On September 27, 2013, Judge Mary Jacobson of Mercer County ruled that New Jersey must recognize same-sex marriage (Garden State Equality v. Dow) as of October 21, 2013 on the grounds that the U.S. Supreme Court ruling in U.S. v. Windsor required New Jersey to recognize same-sex marriage because partners in civil unions are being denied federal benefits in violation of the state constitution.
Gov. Chris Christie vetoed the same-sex legislative bill that passed both houses in February 2012. “My view is: If you want to change it, put it on the ballot. Let everybody decide. It shouldn’t be decided by courts, it shouldn’t be decided by politicians in Trenton. It should be decided by everybody. If the majority of the people of New Jersey want same-sex marriage, I’ll enforce the law.”
The Governor’s office is seeking a direct New Jersey Supreme Court review and a short-term stay of the ruling. According to Deputy Attorney General Jean Reilly, if the order takes effect on October 21st, it would cause a “thorny thicket of complex and novel constitutional issues,” and that if the order is later reversed, revoking same-sex marriage licenses would be “virtually impossible.” The stay will last until the Supreme Court issues its response, simplifying the positions federal agencies such as the Internal Revenue Service can take in regards to civil union discrepancies between federal and state laws.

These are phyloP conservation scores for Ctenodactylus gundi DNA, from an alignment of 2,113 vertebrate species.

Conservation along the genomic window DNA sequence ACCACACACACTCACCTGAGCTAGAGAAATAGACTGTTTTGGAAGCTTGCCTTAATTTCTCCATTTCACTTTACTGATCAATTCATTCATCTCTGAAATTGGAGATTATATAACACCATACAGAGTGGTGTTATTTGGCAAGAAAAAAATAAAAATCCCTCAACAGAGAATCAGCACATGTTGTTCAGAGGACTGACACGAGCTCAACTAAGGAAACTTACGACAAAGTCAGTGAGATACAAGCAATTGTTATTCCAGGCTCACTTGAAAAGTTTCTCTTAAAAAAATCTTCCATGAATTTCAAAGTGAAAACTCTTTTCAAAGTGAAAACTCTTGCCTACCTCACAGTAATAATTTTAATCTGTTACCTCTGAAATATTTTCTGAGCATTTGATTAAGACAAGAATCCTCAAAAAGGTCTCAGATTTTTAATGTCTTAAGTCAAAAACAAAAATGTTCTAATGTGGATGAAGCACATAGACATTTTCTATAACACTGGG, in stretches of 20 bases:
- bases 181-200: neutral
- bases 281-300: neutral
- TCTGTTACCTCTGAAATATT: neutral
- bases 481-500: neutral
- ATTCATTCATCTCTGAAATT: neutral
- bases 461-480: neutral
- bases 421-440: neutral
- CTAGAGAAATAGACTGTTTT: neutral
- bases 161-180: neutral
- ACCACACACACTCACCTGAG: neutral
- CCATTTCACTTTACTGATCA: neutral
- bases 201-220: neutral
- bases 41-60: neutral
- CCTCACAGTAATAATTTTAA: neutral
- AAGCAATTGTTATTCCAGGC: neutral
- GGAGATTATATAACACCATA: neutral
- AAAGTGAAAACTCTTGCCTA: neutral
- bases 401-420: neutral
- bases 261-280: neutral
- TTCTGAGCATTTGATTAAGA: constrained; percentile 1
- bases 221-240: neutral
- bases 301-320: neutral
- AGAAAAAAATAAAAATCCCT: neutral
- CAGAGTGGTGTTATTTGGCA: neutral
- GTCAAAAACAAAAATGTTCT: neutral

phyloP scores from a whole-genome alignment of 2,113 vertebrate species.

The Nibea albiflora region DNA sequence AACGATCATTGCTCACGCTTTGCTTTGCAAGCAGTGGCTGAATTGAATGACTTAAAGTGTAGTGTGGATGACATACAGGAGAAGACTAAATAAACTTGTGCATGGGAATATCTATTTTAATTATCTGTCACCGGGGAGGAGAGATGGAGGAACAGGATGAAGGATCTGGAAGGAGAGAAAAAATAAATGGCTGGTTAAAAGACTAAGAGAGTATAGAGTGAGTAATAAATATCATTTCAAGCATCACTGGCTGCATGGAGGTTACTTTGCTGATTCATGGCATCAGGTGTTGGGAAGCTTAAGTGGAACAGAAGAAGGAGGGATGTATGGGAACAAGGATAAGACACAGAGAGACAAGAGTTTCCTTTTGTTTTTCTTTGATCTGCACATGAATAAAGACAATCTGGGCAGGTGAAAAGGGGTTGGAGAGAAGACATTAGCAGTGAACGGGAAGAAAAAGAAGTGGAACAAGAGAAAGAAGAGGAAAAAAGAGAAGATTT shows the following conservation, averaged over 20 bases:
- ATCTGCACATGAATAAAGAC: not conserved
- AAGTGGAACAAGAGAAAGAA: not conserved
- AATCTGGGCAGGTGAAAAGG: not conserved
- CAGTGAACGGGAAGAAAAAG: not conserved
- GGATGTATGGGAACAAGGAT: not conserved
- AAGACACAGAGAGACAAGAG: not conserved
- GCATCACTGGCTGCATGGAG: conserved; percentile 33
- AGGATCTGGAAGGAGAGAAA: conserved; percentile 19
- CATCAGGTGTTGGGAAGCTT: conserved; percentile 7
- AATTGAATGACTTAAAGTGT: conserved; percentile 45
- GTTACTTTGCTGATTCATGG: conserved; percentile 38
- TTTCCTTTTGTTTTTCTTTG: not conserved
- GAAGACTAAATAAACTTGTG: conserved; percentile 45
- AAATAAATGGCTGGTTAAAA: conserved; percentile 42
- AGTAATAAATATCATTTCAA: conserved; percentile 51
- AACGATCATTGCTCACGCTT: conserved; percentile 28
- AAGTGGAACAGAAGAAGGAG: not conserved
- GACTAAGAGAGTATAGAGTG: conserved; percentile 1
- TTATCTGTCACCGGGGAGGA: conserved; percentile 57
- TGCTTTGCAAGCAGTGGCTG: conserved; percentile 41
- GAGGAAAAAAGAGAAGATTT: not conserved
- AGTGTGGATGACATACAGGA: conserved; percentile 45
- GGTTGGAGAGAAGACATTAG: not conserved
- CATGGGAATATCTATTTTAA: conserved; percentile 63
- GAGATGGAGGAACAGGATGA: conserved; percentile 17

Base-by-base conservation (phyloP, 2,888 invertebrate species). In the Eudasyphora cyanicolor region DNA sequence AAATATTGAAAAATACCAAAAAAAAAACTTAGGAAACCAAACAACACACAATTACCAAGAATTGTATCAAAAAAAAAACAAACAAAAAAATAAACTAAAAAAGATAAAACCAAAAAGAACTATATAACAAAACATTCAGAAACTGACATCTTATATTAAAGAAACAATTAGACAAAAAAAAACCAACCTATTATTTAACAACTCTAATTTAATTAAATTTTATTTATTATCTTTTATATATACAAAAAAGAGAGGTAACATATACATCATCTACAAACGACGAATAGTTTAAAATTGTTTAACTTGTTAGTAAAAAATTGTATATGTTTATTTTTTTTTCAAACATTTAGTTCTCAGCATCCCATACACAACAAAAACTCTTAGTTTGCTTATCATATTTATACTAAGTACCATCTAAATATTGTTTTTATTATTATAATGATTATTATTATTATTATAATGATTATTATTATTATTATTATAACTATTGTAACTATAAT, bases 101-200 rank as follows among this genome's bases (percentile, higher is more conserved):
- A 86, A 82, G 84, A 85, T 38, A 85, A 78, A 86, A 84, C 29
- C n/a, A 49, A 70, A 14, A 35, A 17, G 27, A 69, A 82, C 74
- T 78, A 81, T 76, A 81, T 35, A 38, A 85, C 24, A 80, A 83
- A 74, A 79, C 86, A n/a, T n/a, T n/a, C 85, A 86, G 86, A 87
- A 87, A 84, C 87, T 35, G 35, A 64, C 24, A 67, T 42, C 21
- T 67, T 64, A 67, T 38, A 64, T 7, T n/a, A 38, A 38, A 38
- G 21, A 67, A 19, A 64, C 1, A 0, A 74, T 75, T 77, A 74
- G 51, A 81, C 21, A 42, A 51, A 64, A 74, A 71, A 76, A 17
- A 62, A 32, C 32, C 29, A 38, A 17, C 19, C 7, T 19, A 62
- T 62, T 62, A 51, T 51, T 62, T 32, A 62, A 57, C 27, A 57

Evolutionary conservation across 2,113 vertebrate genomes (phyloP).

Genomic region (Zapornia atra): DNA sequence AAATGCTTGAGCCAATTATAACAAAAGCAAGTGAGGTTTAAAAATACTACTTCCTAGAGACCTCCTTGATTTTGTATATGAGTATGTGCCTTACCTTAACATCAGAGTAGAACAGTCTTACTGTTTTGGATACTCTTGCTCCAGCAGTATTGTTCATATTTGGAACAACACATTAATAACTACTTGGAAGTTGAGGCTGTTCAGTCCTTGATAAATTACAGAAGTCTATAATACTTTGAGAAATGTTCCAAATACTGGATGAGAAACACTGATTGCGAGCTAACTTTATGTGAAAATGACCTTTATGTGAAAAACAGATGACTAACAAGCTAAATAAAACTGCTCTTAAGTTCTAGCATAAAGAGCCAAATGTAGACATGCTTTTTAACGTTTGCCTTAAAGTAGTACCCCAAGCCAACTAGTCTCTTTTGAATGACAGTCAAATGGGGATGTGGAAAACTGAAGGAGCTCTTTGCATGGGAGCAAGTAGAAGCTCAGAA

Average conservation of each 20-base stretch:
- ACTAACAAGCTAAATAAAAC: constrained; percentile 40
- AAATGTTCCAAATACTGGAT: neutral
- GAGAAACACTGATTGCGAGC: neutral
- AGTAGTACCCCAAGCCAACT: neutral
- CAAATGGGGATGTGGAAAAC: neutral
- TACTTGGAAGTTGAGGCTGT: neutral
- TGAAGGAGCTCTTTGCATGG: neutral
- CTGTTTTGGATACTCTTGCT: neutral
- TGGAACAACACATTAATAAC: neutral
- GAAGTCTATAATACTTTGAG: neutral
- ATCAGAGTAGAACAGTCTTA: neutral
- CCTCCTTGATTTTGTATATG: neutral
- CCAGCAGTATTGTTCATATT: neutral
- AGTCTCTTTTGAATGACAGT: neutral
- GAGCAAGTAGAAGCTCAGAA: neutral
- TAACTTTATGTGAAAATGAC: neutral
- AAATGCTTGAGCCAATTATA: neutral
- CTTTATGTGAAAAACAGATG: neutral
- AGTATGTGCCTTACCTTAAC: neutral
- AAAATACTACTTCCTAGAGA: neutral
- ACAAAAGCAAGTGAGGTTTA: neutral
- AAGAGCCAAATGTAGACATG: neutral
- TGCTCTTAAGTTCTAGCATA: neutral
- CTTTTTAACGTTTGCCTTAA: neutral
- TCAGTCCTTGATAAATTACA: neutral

“Right now, we are all on the edge of our seats waiting to see what happens next… whether Jacobson’s October 21 start date for same-sex marriage will remain in place or if Gov. Christie will be successful in his motion to stay this ruling and appeal. However, even if the case does go before the State Supreme Court, as Christie hopes it will, there is no denying the feel in the air in New Jersey that marriage equality is going to happen, and it’s likely to happen soon,” says Bari Weinberger, founder of Weinberger Law Group.
According to a Quinnipiac University Polling Institute survey of 1,144 New Jersey likely voters, 59 – 33 support same-sex marriage, with a 2.9 margin of error percentage point. Director of the study Maurice Carroll says that voters want Gov. Christie to drop his appeal of the judge’s ruling so same-sex couples can marry in the Garden State and that if he doesn’t, the State Legislature should override his veto of legislation, but that his position has not diminished his popularity.